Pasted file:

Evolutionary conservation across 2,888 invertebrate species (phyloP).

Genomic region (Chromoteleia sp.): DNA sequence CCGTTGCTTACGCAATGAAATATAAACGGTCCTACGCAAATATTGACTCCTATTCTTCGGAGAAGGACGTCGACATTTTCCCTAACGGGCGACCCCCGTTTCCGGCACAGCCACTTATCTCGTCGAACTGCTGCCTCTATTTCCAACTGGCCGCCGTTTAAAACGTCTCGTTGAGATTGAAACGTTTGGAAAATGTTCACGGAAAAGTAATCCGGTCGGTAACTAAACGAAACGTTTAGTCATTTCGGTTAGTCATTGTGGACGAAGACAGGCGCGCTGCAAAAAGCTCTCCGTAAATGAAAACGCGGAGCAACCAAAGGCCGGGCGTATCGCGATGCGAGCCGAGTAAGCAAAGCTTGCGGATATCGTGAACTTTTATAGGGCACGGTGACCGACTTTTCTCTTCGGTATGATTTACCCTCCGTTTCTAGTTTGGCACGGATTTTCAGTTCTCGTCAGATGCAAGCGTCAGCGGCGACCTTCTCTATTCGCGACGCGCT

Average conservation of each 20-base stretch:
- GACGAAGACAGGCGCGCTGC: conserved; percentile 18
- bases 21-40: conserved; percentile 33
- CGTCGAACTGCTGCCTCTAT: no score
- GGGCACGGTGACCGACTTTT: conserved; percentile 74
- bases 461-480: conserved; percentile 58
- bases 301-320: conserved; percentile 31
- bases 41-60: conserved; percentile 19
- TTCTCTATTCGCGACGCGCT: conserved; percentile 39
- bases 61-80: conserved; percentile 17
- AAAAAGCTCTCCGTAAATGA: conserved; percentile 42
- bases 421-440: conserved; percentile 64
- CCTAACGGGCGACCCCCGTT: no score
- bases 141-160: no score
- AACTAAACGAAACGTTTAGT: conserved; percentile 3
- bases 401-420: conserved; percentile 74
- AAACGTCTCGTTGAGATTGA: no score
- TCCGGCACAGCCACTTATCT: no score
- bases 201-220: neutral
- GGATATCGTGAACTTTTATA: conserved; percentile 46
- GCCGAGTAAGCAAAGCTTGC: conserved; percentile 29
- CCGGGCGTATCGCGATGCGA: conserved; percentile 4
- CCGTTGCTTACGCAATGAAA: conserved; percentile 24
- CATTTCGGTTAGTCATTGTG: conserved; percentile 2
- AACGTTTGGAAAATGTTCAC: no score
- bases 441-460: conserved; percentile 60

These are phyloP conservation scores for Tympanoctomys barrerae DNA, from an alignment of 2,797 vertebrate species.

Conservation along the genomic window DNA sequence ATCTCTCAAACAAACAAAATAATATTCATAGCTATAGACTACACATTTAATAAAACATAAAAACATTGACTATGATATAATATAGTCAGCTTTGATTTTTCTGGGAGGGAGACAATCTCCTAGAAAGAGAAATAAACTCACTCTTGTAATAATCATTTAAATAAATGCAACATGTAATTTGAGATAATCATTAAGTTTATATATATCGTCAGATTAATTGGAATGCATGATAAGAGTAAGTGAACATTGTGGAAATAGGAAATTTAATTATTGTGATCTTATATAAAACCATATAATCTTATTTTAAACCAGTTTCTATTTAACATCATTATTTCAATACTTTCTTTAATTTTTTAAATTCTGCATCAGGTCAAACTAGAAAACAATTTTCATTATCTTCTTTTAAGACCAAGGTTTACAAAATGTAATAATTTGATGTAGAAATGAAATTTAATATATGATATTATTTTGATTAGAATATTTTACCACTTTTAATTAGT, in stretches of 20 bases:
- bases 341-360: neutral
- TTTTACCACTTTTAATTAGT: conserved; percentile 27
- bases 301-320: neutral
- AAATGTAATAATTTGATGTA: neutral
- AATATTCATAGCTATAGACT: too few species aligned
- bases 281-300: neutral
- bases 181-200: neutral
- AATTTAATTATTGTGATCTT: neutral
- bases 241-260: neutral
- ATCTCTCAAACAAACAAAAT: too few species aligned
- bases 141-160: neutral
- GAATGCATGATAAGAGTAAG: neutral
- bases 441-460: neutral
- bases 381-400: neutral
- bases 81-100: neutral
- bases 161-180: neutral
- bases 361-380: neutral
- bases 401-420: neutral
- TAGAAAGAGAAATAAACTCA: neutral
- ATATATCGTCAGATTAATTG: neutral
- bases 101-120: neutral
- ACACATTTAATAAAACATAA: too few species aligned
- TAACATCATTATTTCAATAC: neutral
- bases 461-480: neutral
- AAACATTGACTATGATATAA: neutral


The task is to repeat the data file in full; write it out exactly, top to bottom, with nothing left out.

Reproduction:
Evolutionary conservation across 2,888 invertebrate species (phyloP).

Genomic region (Chromoteleia sp.): DNA sequence CCGTTGCTTACGCAATGAAATATAAACGGTCCTACGCAAATATTGACTCCTATTCTTCGGAGAAGGACGTCGACATTTTCCCTAACGGGCGACCCCCGTTTCCGGCACAGCCACTTATCTCGTCGAACTGCTGCCTCTATTTCCAACTGGCCGCCGTTTAAAACGTCTCGTTGAGATTGAAACGTTTGGAAAATGTTCACGGAAAAGTAATCCGGTCGGTAACTAAACGAAACGTTTAGTCATTTCGGTTAGTCATTGTGGACGAAGACAGGCGCGCTGCAAAAAGCTCTCCGTAAATGAAAACGCGGAGCAACCAAAGGCCGGGCGTATCGCGATGCGAGCCGAGTAAGCAAAGCTTGCGGATATCGTGAACTTTTATAGGGCACGGTGACCGACTTTTCTCTTCGGTATGATTTACCCTCCGTTTCTAGTTTGGCACGGATTTTCAGTTCTCGTCAGATGCAAGCGTCAGCGGCGACCTTCTCTATTCGCGACGCGCT

Average conservation of each 20-base stretch:
- GACGAAGACAGGCGCGCTGC: conserved; percentile 18
- bases 21-40: conserved; percentile 33
- CGTCGAACTGCTGCCTCTAT: no score
- GGGCACGGTGACCGACTTTT: conserved; percentile 74
- bases 461-480: conserved; percentile 58
- bases 301-320: conserved; percentile 31
- bases 41-60: conserved; percentile 19
- TTCTCTATTCGCGACGCGCT: conserved; percentile 39
- bases 61-80: conserved; percentile 17
- AAAAAGCTCTCCGTAAATGA: conserved; percentile 42
- bases 421-440: conserved; percentile 64
- CCTAACGGGCGACCCCCGTT: no score
- bases 141-160: no score
- AACTAAACGAAACGTTTAGT: conserved; percentile 3
- bases 401-420: conserved; percentile 74
- AAACGTCTCGTTGAGATTGA: no score
- TCCGGCACAGCCACTTATCT: no score
- bases 201-220: neutral
- GGATATCGTGAACTTTTATA: conserved; percentile 46
- GCCGAGTAAGCAAAGCTTGC: conserved; percentile 29
- CCGGGCGTATCGCGATGCGA: conserved; percentile 4
- CCGTTGCTTACGCAATGAAA: conserved; percentile 24
- CATTTCGGTTAGTCATTGTG: conserved; percentile 2
- AACGTTTGGAAAATGTTCAC: no score
- bases 441-460: conserved; percentile 60

These are phyloP conservation scores for Tympanoctomys barrerae DNA, from an alignment of 2,797 vertebrate species.

Conservation along the genomic window DNA sequence ATCTCTCAAACAAACAAAATAATATTCATAGCTATAGACTACACATTTAATAAAACATAAAAACATTGACTATGATATAATATAGTCAGCTTTGATTTTTCTGGGAGGGAGACAATCTCCTAGAAAGAGAAATAAACTCACTCTTGTAATAATCATTTAAATAAATGCAACATGTAATTTGAGATAATCATTAAGTTTATATATATCGTCAGATTAATTGGAATGCATGATAAGAGTAAGTGAACATTGTGGAAATAGGAAATTTAATTATTGTGATCTTATATAAAACCATATAATCTTATTTTAAACCAGTTTCTATTTAACATCATTATTTCAATACTTTCTTTAATTTTTTAAATTCTGCATCAGGTCAAACTAGAAAACAATTTTCATTATCTTCTTTTAAGACCAAGGTTTACAAAATGTAATAATTTGATGTAGAAATGAAATTTAATATATGATATTATTTTGATTAGAATATTTTACCACTTTTAATTAGT, in stretches of 20 bases:
- bases 341-360: neutral
- TTTTACCACTTTTAATTAGT: conserved; percentile 27
- bases 301-320: neutral
- AAATGTAATAATTTGATGTA: neutral
- AATATTCATAGCTATAGACT: too few species aligned
- bases 281-300: neutral
- bases 181-200: neutral
- AATTTAATTATTGTGATCTT: neutral
- bases 241-260: neutral
- ATCTCTCAAACAAACAAAAT: too few species aligned
- bases 141-160: neutral
- GAATGCATGATAAGAGTAAG: neutral
- bases 441-460: neutral
- bases 381-400: neutral
- bases 81-100: neutral
- bases 161-180: neutral
- bases 361-380: neutral
- bases 401-420: neutral
- TAGAAAGAGAAATAAACTCA: neutral
- ATATATCGTCAGATTAATTG: neutral
- bases 101-120: neutral
- ACACATTTAATAAAACATAA: too few species aligned
- TAACATCATTATTTCAATAC: neutral
- bases 461-480: neutral
- AAACATTGACTATGATATAA: neutral